# Tag Info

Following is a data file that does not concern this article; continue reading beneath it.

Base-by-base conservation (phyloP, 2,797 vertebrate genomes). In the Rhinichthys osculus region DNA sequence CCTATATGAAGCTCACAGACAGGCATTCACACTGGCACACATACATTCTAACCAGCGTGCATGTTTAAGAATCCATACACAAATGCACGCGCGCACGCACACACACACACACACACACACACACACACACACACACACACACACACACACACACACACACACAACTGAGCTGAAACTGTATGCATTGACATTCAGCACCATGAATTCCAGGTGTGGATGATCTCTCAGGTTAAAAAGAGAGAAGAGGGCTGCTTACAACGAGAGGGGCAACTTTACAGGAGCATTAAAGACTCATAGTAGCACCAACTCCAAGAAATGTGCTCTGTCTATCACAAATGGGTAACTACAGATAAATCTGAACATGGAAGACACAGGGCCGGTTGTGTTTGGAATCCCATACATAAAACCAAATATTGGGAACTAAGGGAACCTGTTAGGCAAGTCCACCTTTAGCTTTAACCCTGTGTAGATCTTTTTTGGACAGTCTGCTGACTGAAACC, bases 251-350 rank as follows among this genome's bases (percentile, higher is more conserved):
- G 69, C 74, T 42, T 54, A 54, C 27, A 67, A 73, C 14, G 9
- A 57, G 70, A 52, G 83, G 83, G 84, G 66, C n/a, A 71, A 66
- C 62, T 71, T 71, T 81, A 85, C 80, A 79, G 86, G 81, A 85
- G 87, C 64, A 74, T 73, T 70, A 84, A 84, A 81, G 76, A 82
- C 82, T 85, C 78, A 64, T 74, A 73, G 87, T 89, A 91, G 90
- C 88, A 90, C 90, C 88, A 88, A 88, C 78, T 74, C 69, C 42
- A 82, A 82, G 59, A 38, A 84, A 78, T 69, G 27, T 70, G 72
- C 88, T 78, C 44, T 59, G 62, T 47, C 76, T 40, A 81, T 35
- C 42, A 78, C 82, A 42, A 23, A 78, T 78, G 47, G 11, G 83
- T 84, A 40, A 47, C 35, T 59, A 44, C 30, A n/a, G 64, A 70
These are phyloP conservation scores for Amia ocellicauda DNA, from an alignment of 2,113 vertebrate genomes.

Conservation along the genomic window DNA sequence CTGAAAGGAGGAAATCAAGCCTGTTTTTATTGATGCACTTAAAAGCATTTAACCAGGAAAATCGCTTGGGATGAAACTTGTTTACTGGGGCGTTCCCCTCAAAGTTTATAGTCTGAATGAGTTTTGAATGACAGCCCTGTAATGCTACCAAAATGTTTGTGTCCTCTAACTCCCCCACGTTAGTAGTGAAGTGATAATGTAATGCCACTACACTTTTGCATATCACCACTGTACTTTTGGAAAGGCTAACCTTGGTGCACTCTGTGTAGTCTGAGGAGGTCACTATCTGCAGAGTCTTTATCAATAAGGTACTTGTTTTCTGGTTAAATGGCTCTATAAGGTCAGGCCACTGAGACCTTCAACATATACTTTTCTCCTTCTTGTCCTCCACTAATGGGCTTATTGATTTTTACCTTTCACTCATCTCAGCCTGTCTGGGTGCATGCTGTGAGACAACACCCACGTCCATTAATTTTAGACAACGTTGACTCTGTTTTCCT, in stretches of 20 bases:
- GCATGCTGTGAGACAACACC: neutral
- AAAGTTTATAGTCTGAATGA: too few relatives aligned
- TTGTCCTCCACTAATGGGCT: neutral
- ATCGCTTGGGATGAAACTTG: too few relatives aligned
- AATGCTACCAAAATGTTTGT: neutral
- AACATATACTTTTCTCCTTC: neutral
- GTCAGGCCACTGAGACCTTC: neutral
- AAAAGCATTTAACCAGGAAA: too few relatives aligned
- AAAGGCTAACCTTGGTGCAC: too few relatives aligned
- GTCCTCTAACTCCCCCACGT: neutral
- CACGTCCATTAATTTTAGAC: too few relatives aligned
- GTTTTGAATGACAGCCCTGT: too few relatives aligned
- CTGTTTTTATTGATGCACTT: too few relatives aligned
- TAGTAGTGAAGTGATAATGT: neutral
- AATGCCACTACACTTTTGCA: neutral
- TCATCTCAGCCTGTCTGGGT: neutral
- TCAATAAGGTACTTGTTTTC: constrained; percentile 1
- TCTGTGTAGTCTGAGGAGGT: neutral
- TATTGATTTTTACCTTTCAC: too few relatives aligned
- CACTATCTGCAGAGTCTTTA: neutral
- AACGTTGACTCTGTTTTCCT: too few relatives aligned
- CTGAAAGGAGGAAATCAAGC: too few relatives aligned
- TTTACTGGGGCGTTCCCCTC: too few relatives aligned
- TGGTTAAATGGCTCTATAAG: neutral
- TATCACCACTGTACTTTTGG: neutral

It is well defined. The hash function has no impact on whether HMAC is defined for a null string text argument. As long as HMAC is defined for a particular hash function, the resulting HMAC of a null string text argument should also be well defined. The definition of HMAC according to FIPS 190-1 is: $HMAC(K, text) = H((K_0 \oplus opad)|| H((K_0 \oplus ... 9 What if text would replaced with H(text)? Will it weaken the HMAC algorithm? Yes. It makes collision attacks on the hash function apply to the MAC, which isn't normally the case with HMAC. You can find a pair$(m, m')that hash to the same value, get the MAC for one of them and move it to the other. That means that your modified HMAC construction ... 8 I would use HMAC-SHA256. While poncho's answer that both are secure is reasonable, there are several reasons I would prefer to use SHA-256 as the hash: Attacks only get better. SHA-1 collision resistance is already broken, so it's not impossible that other attacks will also be possible in the future. It allows you to depend on just one hash function, ... 8 They don't, and in fact the sponge construction used in Keccak (SHA-3) allows for variable length output. In other hashes the Merkle-Damgård construction was used which has a fixed output length due to the nature of its design. But there is no reason to not allow for variable output length other than ease of development or use. 8 The distinction is that ECDSA solves a problem that HMAC does not. If you need that problem solved, then you need to do ECDSA rather than HMAC; if you do not, then HMAC works just as well (and is a lot cheaper). With HMAC, here is what we have: we have an authenticator that has a secret key. It takes a message, and gives that (and the secret key) to the ... 8 The only rule for the key is that it should at least contain 256 bits of randomness. If the key is smaller you may not get the full security of HMAC. Preferably this should be condensed into 32 bytes. What you are talking about is probably the hexadecimal representation of those 32 bytes. If the key is too large it may affect performance and efficiency of ... 7 In the first section of this answer I'll assume that through better hardware or algorithmic improvements, it has become routinely feasible to exhibit a collision for SHA-1 by a method similar to that of Xiaoyun Wang, Yiqun Lisa Yin, and Hongbo Yu's attack, or Marc Stevens's attack. Neither has ever been achieved publicly, but it is clearly feasible (the ... 7 Summary: a single HMAC-MD5 with a key later revealed is a completely insecure way to do commitments of messages that can be chosen malignantly, because of the ease with which MD5 collisions can now be found. There is no compelling evidence that's so insecure for messages constrained to belong in a small arbitrary set that no adversary can choose or ... 7 How are these keys agreed upon/distributed? Practically speaking is asymmetric crypto a requirement to "bootstrap" and distribute keys? The answers to those questions are beyond the scope of the RFC. So, it depends on the context in which HMAC is being used. The keys can be agreed upon/distributed in any secure manner. The RFC doesn't care. It could be ... 6 A SHA-256 implementation usable on several blocks can be turned it into an HMAC-SHA-256 implementation usable on several blocks, as follows: If the key is larger than 64 bytes, replace it by its 32-byte SHA-256 hash; now the key is at most 64-byte long. Start a SHA-256 hash. Set a 64-bytes buffer to all 0x36; XOR the key into that buffer (leaving unchanged ... 6 NMAC is really just an "education tool" on the way to HMAC and I don't think anyone intended it to be used. The two keys are needed since the first and second hashes have different purposes. The first hash on the message is just needed to get collision resistance, whereas the second hash is supposed to provide a pseudorandom function type property. As such, ... 6 Will it weaken the HMAC algorithm? No, assuming thatH$is a collision resistant hash function (which is a stronger constraint than what HMAC puts on the hash function). The security property that a MAC (such as HMAC) has is that "given a large set of$message, tag=HMAC(K, message)$pairs (where$K$is an unknown key), where the attacker can choose ... 6 The scheme you describe is essentially same as the "SIV construction"* introduced by Rogaway and Shrimpton in their 2007 paper "Deterministic Authenticated-Encryption: A Provable-Security Treatment of the Key-Wrap Problem". This construction takes a PRF (such as HMAC) and a conventional IV-based encryption scheme (such as, say, a block cipher in CTR mode), ... 5 When people say HMAC-MD5 or HMAC-SHA1 are still secure, they mean that they're still secure as PRF and MAC. The key assumption here is that the key is unknown to the attacker. $$\mathrm{HMAC} = \mathrm{hash}(k_2 | \mathrm{hash}(k_1 | m))$$ Potential attack 1: Find a universal collision, that's valid for many keys: Using HMAC the message doesn't get ... 5 In summary: Yes, HMAC is the way to go for construction of a MAC from an arbitrary concrete iterated hash. We have no constructive argument of security of the MAC constructs in the question; we even have a concrete attack when using some otherwise apparently fine hashes. I consider a hash constructed by iterating a compression function$F$as ... 5 What you're describing is pretty similar to the SIV block cipher mode. It also uses a deterministic function of the message to derive the nonce for CTR encryption. Under some pretty widely accepted assumptions about HMAC-SHA256 this is a perfectly fine way of achieving deterministic authenticated encryption. It doesn't meet IND-CPA (as you pointed out) but ... 5 Yes, but doing so wouldn't be any more collision-resistant than just settling on some new IV. (HMAC is only supposed to be a PRF. ​ Collision-resistance is significantly harder to achieve.) 5 In general, use a cryptographic MAC to protect your ciphertext, and verify it first. Emit those errors. Then padding errors should not occur at all. The "in general" seems to have been used to show that commonly is performed or should be performed. I don't think it had anything to do with the security of the scheme itself. PKCS#7 compatible padding can ... 4 The construction you are proposing is called the "envelope" or "sandwich" MAC, it predates HMAC, and it is in fact secure—provided the key and message are appropriately padded. That is, $$\text{SHA256}(k \parallel m \parallel 1 \parallel 0^{b - 1 - (|m| \bmod b)} \parallel k)$$ is secure, as long as$k$is the underlying hash function's block length$b$... 4 No, you should not use a password directly as an HMAC key. However, it is fine to use HMAC as part of a key derivation function, which generates keys from a password. However, do not mistake the output as naturally having higher entropy than whatever you put in. "password" has essentially 0-bits of entropy, and running it through a KDF will not magically ... 4 The data input to HMAC (which is passed directly to the underlying hash function, after prepending the padded and masked key to it) is an arbitrary string of bytes. In particular, the zero-length string is a perfectly valid input. Of course, if you're using a wrapper around HMAC that encodes some kind of structured data into a byte string before passing it ... 4 I'll answer in order: 1) No, you may not be doing something wrong. This is just the compiler warming up and performing optimizations. The second run you see that AES-128 is already about as fast, which is what you would expect (it should be ever so slightly faster in the end, but that might not even be noticeable). 2) Don't know, you'd have to debug, ... 4 Is is feasible to alter b and produce a valid MAC under the unknown key? We most certainly hope not. The fundamental security property of a MAC is that, even if that attacker can get a huge number of valid (Message, MAC) pairs (where he gets to choose the messages), he still is unable to generate a MAC for a message he has not seen. This fundamental ... 4 See NIST SP 800-107, section 5.3.4: The effective security strength of the HMAC key is the minimum of the security strength of$K$and the value of$2C$. That is, security strength = min(security strength of$K$,$2C$). For example, if the security strength of$K$is 128 bits, and SHA-1 is used, then the effective security strength of the HMAC key is 128 ... 4 Short answer: 32 bytes of full-entropy key is enough. Assuming full-entropy key (that is, each bit of key is chosen independently of the others by an equivalent of fair coin toss), the security of HMAC-SHA-256 against brute force key search is defined by the key size up to 64 bytes (512 bits) of key, then abruptly drops to 32 bytes (256 bits) for larger ... 3 If you are asking if$M(M(M(k, C_1) C_2), s)$has the same or better security as$M(k, C_1 | C_2 | s)$then the answer is yes. You can see this as a double key derivation to calculate a new key from$k$using the constants$C_1$and$C_2$as derivation data. Then the resulting key is used to MAC the final serialNumber.$M$is of course HMAC,$C_1$and$C_2$... 3 Will this successfully prevent a timing attack? Strictly speaking you should be checking if openssl_random_pseudo_bytes happens to be returning cryptographically strong numbers or not. If not, an attacker could guess be able to launch a timing attack practically as easily as without the extra HMAC. (Got to love PHP... Even the function name: random ... 3 I'm going to agree with @fgrieu's marvelous post above in a back-handed way. My answer is: No, you don't have to use an HMAC. Do it anyway. As you noted, some hashes, sush as SHA-3 (especially in its Keccak form), Skein (which I was a team member on), and others will work just fine. In the case of Skein, there is a one-pass Skein-MAC that has a proof of ... 3 If we assume that AES is a pseudorandom permutation (which is a standard model for block ciphers), then AES can replace the HMAC in your construction. Be aware, this only works because you have a fixed message length, i.e. the protocol must not accept nonces$> 128\$bit. Besides, I guess you are aware of this but you have a shared secret key among all ...